Typhoon Fengshen lashed the Philippines for a second day today, leaving at least 80 people dead as it submerged entire communities and capsized a passenger ferry carrying more than 740 passengers and crew.
Only three survivors from the ferry have been found so far.
The death toll included 59 people who drowned in the central province of Iloilo, with another 40 missing, Governor Neil Tupaz said.
“Almost all the towns are covered by water. It’s like an ocean,” he said, adding that thousands have been displaced in the province which is home to 1.7 million people.
TV footage showed rescuers holding on to a long rope strewn across raging floodwaters in an Iloilo village to pluck three residents trapped on top of a partly engulfed van. In a nearby village, residents pulled out a body from a muddy field then laid it beside another they found earlier.
Villagers found four bodies, children’s slippers and life jackets that washed ashore today near the stricken MV Princess of Stars. Port captain Nestor Ponteres said the ferry’s owner, Sulpicio Lines, had lost radio contact with the ship and the fate of its passengers was unknown.
A rescue ship reached the site after battling huge waves and strong winds but found no other survivors.
“They haven’t seen anyone. They’re scouring the area. They’re studying the direction of the waves to determine where survivors may have drifted,” coastguard spokesman Lt Senior Grade Arman Balilo said.
The dead, including a man and a woman who bound themselves together, were believed to have been on the vessel, which initially ran aground a few miles off central Sibuyan island yesterday and then capsized, said Mayor Nanette Tansingco, of San Fernando on Sibuyan island.
At least three survivors from the ferry were found in Sibuyan’s Mabini village and police were ordered to go there. But all the roads to the village, where many houses were washed away by huge waves, were blocked by toppled trees, the mayor told DZBB radio
She appealed for food, medicine and formalin, apparently expecting many deaths in her town. The upturned ferry, its bow jutting out of the water, could be seen from her town, she said.
The typhoon lashed the central Philippines for about four hours yesterday, triggering landslides and floods, knocking out power and blowing off roofs.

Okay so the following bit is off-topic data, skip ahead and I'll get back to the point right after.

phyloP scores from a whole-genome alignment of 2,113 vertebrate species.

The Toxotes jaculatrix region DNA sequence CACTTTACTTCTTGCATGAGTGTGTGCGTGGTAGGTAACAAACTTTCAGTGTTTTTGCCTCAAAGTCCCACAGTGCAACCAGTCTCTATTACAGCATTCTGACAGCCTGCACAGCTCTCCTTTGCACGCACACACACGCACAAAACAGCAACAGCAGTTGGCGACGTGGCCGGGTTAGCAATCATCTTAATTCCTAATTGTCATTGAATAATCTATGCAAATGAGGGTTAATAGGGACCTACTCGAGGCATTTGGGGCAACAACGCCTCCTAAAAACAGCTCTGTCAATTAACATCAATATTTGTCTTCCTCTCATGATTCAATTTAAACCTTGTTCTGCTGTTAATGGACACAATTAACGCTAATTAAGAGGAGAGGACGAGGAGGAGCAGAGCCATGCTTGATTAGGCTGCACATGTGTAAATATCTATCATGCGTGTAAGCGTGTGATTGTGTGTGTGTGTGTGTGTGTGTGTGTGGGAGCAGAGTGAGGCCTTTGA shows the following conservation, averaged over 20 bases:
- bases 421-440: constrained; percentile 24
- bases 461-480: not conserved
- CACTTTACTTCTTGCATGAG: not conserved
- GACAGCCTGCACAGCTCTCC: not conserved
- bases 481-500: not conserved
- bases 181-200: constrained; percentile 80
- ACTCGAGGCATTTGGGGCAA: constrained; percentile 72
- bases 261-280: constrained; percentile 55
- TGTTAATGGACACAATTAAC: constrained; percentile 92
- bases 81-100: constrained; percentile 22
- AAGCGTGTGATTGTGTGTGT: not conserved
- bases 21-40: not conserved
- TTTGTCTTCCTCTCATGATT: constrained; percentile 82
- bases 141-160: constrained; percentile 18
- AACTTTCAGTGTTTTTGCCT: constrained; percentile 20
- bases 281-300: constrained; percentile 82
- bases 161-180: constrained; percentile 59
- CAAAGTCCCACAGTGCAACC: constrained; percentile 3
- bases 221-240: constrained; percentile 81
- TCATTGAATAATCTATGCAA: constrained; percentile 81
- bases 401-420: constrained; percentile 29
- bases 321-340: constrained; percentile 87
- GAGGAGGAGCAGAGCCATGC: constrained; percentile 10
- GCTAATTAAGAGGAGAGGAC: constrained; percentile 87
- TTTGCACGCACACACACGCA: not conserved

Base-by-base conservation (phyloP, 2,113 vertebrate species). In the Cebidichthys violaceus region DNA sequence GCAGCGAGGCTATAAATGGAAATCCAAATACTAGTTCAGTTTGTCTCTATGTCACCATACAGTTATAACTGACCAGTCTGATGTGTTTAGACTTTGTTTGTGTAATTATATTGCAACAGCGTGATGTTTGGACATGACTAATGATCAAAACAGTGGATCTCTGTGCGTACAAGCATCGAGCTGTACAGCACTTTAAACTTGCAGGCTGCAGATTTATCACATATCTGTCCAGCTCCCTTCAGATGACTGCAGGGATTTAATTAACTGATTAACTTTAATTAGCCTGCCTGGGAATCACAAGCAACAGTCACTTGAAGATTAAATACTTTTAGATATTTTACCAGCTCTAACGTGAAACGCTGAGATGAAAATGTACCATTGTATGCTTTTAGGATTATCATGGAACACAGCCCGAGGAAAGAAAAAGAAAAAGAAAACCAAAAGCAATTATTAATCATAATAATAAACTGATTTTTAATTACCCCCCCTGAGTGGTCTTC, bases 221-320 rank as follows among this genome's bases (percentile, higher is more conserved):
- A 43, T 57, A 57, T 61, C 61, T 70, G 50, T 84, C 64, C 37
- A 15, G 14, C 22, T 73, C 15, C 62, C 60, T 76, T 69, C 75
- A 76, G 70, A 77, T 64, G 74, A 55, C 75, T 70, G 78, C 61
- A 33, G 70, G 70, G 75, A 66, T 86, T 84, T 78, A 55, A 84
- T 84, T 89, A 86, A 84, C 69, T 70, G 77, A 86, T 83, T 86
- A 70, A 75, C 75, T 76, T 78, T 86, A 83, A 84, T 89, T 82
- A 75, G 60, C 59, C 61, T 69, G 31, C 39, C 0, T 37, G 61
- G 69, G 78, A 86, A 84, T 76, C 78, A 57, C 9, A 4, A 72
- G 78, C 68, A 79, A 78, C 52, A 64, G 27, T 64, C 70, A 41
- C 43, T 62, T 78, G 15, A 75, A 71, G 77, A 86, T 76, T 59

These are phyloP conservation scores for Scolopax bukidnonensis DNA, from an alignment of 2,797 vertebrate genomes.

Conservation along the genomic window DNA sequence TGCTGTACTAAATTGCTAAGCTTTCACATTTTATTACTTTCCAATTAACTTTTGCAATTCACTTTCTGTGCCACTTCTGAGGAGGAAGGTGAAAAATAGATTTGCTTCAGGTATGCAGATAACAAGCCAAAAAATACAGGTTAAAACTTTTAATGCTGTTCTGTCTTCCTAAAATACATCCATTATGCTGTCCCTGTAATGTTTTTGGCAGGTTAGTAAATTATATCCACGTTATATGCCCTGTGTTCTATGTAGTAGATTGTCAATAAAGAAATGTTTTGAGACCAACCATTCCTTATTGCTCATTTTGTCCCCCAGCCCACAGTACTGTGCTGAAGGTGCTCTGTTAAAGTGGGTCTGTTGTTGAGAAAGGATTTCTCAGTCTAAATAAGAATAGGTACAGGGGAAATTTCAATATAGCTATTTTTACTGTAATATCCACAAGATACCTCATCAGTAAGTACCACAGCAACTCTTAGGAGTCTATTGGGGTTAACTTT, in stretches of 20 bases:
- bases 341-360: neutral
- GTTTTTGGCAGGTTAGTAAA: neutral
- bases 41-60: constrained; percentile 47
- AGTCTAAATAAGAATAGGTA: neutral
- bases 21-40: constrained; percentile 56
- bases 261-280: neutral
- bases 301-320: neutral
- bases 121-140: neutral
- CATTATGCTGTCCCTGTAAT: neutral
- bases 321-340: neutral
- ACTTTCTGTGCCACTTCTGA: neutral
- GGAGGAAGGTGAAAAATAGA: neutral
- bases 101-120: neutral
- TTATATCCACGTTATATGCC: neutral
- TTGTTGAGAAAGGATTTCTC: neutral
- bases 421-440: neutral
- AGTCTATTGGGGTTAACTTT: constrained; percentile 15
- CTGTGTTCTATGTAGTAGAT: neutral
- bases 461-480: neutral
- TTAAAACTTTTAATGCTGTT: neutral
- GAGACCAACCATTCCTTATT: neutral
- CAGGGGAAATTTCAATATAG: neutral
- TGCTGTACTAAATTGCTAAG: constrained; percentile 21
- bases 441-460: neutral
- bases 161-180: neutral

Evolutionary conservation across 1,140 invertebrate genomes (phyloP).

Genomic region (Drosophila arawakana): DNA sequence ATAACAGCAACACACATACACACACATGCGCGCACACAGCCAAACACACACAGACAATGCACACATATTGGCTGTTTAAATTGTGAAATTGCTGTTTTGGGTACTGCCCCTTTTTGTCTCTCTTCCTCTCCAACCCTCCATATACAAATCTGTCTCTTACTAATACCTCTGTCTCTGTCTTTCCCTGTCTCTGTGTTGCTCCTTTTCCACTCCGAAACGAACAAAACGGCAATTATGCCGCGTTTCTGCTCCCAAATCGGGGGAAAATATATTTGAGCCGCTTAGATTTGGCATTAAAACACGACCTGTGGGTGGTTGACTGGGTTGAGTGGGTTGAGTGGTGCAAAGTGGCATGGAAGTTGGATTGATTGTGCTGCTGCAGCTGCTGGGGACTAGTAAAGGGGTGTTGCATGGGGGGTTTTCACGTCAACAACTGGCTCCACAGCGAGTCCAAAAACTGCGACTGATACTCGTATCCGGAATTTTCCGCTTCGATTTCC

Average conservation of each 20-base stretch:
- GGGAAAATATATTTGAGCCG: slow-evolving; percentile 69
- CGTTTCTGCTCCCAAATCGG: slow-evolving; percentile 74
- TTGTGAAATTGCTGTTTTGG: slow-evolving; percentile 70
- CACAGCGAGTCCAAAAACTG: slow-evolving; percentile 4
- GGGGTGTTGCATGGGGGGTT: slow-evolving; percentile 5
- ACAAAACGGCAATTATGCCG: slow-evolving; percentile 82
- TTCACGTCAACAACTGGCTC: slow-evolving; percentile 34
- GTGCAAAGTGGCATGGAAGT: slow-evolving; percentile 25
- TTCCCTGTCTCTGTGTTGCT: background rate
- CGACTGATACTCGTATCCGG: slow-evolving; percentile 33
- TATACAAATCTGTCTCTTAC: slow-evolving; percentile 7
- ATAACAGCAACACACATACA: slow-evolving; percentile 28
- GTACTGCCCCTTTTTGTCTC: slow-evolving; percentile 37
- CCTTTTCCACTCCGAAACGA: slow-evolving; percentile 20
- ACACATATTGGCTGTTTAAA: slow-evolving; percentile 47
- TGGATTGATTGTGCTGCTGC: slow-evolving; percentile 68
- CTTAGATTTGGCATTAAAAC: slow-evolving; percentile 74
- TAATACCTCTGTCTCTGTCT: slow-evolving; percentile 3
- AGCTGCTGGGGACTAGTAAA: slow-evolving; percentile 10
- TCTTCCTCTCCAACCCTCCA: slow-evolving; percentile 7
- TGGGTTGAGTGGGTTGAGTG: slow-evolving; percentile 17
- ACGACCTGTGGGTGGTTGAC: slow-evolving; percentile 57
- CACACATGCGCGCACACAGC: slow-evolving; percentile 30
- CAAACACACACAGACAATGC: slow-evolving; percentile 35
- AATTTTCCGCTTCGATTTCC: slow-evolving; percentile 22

Packing sustained winds of 74mph (120kph) and gusts of up to 93mph (150kph), the typhoon shifted course today to the northwest and battered Manila at dawn, dumping heavy rain on the capital.
Rescue vessels yesterday aborted an initial attempt to get to the 23,824-ton ferry, but efforts resumed in stormy weather today, coastguard chief Vice Admiral Wilfredo Tamayo said.
“A lot of efforts have been done to send off rescue boats, but we really can’t get through the very rough weather,” Mr Tamayo told The Associated Press.
Ms Tansingco said the bodies were found in three San Fernando villages, adding that residents have also found other objects that apparently came from the ferry.
“Many slippers of children were washed ashore the shoreline and found by villagers,” she told DZBB radio.
The ferry – with 626 passengers and 121 crew members on board – was “dead in the water” after its engine failed around noon yesterday, Mr Tamayo said.
About two dozen relatives trooped to the Manila office of Sulpicio Lines, some quietly weeping as they waited for news about the fate of their loved ones.
“I’m very worried, I need to know what happened to my family,” said Felino Farionin, his voice cracking. His wife, son and four in-laws were on the ferry.
In southern Maguindanao province, at least 14 people drowned in flash floods yesterday, including 10 swept away from riverside homes, said provincial administrator Norie Unas. Five others were missing.
A 50-year-old man and his 10-year-old grandson were killed when a landslide buried their hillside shanty in Cotabato city yesterday, Mayor Muslimin Sema said. Authorities recovered the body of a farmer, one of three people reported missing in neighbouring Cotabato province.
President Gloria Macapagal Arroyo directed the defence and local government departments to stand by for relief and rescue missions before she left for the United States late yesterday.
Ms Arroyo later talked to officials in a teleconference aired live on nationwide radio, scolding coastguard officials for allowing the ferry to leave Manila late on Friday despite the bad weather.